Yesterday, while you celebrated the Fourth of July by playing with fireworks and eating all of the grilled meats, special counsel Robert Mueller and his team quietly went about their business, gathering together in a dimly-lit conference room in an unmarked D.C.-area office park to meticulously piece together the case that will, one day, bring down the Trump administration in spectacular fashion. (Note: I have absolutely no idea if this is true, but I recently watched All The President's Men, so I assume that this is all they do.)
The attorneys Mueller has hired are bona fide celebrities in legal circles—a distinction that means that exactly none of them would get recognized walking down the street, but still. Michael Dreeben has argued more than 100 cases before the Supreme Court. Andrew Weismann helped gut the New York City Mafia. For God's sake, James Quarles was on the Watergate team that brought down Richard Nixon. If these people were coming for you over a parking ticket, you'd be thinking about liquidating your life savings, and the mere fact of their presence has already reduced Donald Trump to a babbling, incoherent mess whose sole strategy for discrediting this legal wrecking crew appears to be pointing out that its members... donate to campaigns and occasionally play golf. From the Washington Post:
Trump has called the special counsel’s investigation the “single greatest WITCH HUNT in American political history,” adding that it was “led by some very bad and conflicted people!” In a more recent interview on Fox News, the president said that Mueller was “very, very good friends with Comey, which is very bothersome,” and that “the people that have been hired are all Hillary Clinton supporters, some of them worked for Hillary Clinton.”
“I mean the whole thing is ridiculous, if you want to know the truth from that standpoint,” Trump said. “But Robert Mueller’s an honorable man and hopefully he’ll come up with an honorable solution.”
As the Post reports, seven of Mueller's thirteen known hires have previously donated to Democratic candidates, and five of those to Clinton's 2016 campaign—a fact that has some Trump sycophants extremely upset.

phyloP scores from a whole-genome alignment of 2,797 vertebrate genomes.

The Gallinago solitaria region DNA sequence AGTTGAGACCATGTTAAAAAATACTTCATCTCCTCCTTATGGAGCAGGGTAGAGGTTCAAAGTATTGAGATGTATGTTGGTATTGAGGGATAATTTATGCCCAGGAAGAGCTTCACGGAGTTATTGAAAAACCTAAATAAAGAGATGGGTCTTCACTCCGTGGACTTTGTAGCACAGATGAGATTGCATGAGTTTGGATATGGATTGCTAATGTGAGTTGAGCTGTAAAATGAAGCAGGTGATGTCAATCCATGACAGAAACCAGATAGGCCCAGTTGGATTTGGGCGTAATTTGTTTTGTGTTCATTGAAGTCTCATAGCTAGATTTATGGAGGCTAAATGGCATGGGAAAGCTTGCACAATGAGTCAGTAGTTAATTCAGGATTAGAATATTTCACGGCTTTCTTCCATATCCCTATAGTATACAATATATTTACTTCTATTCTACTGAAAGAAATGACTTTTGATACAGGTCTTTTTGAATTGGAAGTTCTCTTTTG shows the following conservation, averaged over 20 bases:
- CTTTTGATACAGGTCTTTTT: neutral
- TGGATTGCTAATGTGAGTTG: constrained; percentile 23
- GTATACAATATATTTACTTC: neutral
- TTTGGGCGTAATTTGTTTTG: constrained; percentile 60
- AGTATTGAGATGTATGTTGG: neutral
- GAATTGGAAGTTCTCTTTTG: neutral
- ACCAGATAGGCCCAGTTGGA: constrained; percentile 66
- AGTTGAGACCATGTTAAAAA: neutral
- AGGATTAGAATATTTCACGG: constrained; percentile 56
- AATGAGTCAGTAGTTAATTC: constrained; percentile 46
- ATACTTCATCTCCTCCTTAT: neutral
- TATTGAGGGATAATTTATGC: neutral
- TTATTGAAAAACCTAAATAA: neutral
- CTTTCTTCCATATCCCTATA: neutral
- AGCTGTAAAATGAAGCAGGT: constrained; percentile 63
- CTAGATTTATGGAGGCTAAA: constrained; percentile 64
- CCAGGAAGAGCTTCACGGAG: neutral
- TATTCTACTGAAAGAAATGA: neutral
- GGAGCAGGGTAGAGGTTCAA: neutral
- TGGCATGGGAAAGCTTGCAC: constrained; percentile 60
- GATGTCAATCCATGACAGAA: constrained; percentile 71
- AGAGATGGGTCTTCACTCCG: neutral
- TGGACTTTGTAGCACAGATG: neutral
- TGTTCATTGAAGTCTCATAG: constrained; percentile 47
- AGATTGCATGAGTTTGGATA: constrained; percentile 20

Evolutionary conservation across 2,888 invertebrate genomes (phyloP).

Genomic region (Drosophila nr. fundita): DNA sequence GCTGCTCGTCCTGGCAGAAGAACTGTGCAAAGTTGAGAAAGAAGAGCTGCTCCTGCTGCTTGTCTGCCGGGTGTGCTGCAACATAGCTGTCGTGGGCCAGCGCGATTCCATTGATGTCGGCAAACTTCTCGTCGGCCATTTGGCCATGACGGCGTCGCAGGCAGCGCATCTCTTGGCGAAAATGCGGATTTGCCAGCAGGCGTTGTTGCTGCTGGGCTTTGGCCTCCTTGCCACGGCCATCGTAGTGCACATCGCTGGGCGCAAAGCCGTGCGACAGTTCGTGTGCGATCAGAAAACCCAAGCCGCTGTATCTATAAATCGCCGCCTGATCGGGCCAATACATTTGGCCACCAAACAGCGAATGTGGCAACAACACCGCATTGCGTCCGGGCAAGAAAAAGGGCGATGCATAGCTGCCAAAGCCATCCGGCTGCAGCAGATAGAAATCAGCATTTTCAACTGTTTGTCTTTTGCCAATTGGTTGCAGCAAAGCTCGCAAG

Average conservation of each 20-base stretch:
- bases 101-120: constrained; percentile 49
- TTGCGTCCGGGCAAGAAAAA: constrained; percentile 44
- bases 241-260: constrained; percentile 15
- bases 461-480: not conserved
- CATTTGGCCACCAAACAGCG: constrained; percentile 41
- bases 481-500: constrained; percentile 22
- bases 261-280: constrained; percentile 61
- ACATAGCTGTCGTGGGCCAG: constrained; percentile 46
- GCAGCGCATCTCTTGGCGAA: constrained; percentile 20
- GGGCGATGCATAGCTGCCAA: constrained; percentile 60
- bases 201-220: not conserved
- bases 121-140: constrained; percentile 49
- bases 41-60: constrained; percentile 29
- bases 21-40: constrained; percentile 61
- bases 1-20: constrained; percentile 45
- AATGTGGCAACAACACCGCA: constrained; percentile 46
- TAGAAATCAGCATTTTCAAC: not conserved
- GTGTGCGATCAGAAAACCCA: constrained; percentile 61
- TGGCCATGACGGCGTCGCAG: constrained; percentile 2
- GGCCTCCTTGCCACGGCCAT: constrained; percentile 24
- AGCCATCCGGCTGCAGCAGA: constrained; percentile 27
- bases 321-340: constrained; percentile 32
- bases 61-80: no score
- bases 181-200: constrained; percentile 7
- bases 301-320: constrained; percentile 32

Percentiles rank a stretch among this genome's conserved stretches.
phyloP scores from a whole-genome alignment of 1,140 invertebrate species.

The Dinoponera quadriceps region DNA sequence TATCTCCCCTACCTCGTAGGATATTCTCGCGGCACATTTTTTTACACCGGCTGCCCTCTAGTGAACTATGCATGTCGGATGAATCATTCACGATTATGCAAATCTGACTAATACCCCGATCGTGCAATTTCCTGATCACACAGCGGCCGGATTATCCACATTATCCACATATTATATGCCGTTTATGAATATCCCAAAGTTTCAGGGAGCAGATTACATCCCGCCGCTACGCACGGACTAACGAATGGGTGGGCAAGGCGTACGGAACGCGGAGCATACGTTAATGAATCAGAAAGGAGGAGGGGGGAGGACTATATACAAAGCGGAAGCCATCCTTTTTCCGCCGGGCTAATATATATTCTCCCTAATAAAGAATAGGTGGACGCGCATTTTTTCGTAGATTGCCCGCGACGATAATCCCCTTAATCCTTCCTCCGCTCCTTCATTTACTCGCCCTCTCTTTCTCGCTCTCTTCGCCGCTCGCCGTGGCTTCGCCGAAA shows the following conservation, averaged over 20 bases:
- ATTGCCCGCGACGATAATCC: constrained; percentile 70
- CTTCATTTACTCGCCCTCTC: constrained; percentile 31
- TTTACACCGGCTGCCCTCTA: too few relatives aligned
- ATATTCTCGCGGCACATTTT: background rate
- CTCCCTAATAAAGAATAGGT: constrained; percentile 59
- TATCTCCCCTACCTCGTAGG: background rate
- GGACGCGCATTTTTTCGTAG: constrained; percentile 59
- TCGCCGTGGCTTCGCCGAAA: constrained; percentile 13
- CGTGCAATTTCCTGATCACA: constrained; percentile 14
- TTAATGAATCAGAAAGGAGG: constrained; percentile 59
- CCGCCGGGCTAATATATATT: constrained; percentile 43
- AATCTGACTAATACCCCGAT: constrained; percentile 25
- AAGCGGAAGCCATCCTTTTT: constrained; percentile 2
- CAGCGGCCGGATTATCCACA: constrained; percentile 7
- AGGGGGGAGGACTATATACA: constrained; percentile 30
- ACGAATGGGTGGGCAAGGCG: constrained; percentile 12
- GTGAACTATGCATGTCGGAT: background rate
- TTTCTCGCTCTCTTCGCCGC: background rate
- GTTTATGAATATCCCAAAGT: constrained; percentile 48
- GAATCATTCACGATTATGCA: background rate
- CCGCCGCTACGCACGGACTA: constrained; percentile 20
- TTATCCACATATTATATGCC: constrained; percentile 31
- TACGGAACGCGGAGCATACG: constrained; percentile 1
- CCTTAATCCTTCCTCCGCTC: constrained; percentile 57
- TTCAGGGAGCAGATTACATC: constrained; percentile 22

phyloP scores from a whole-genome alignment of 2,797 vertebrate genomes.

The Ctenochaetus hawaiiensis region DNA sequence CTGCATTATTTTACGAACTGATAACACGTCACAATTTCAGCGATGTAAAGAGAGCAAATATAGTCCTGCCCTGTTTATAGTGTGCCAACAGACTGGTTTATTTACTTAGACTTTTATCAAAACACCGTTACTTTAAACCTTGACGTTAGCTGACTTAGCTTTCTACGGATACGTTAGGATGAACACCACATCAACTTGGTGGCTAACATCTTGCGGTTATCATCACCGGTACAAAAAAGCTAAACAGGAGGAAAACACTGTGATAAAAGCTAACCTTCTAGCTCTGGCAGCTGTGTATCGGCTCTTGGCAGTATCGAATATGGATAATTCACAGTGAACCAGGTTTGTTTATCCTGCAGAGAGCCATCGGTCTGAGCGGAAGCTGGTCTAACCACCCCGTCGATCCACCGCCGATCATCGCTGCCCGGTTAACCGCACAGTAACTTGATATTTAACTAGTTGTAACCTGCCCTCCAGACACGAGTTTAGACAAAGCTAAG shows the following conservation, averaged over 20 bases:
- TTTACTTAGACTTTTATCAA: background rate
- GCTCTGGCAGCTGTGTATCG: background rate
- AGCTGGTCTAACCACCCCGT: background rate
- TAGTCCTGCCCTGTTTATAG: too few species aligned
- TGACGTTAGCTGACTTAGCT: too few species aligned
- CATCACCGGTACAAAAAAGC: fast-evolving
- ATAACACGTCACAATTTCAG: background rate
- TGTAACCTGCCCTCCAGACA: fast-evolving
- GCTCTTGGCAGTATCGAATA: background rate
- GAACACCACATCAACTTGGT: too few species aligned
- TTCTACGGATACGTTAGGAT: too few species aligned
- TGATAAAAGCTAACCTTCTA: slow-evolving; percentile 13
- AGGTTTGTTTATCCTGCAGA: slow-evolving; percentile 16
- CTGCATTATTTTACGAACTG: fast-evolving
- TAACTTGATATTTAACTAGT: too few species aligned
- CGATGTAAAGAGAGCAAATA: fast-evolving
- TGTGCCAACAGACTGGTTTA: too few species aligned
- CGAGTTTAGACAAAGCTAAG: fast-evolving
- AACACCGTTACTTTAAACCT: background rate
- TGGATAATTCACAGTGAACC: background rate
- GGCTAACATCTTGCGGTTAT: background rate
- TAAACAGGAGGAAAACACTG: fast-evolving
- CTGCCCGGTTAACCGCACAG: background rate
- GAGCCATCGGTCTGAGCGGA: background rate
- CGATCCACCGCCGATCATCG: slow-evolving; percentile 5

“In my view, prosecutors who make political contributions are identifying fairly strongly with a political party,” said William P. Barr, who served as attorney general under George H.W. Bush. “I would have liked to see him have more balance on this group.”
It's smart for the White House to start crafting this narrative now so that it can have some plausible-sounding basis on which to dismiss the special counsel's inquiry in the event that it turns up results that Donald Trump doesn't like. Even so, this is a laughably embarrassing assertion, especially coming from a man who has been active in the Beltway legal community for four decades. If a single connection to a political candidate—particularly as one as removed as a four-figure personal contribution to a multibillion-dollar presidential campaign—were sufficient to establish a conflict of interest, there would be no attorneys in the entire Mid-Atlantic corridor eligible to take part in this investigation. (For some reason, Barr does not seem disturbed that some of the lawyers have donated to Republican candidates, too.)
It's a pretty weak opening salvo, but then again, "pretty weak" is a descriptor that could fairly be applied to the rest of the administration's arsenal, too. What about the relationship between Comey and Mueller? The two former FBI directors, conspiring to bring down a president! How could anyone possibly think that this is on the up-and-up?